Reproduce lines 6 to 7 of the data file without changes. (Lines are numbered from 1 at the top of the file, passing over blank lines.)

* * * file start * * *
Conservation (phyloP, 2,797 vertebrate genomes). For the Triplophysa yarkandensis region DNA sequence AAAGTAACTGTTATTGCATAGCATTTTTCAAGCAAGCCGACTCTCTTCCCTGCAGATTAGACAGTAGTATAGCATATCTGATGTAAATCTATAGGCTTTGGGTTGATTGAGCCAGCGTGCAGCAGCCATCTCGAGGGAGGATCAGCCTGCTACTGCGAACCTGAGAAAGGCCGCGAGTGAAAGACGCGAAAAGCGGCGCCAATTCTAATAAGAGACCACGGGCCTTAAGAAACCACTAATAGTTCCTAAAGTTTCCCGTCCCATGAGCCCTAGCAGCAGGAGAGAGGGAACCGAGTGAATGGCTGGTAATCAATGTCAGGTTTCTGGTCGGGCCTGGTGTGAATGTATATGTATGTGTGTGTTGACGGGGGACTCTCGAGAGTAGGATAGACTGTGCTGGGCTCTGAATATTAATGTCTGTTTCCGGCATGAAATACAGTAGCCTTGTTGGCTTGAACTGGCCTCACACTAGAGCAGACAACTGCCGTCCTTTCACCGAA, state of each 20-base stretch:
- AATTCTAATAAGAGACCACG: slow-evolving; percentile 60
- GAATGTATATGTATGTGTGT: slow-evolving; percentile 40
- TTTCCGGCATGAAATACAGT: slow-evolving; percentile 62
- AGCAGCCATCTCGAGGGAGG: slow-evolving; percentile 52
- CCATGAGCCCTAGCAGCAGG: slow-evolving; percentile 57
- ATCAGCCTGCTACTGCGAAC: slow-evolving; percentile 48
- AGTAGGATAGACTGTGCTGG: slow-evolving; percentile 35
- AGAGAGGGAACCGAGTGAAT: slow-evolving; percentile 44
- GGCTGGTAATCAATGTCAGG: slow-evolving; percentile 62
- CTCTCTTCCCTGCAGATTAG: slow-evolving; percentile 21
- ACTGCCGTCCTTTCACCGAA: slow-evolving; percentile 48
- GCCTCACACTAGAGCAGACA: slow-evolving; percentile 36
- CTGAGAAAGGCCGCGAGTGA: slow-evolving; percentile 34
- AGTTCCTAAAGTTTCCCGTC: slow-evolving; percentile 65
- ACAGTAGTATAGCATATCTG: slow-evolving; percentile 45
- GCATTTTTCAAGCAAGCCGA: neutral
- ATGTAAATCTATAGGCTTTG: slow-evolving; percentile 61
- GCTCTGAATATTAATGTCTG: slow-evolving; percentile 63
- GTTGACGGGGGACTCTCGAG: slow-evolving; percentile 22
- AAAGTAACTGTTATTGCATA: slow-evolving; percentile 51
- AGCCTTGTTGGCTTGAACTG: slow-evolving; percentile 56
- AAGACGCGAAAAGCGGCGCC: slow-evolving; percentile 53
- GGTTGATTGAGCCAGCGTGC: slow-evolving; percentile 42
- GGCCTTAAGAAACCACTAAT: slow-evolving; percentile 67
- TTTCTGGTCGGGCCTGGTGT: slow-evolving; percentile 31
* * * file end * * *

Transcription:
- CCATGAGCCCTAGCAGCAGG: slow-evolving; percentile 57
- ATCAGCCTGCTACTGCGAAC: slow-evolving; percentile 48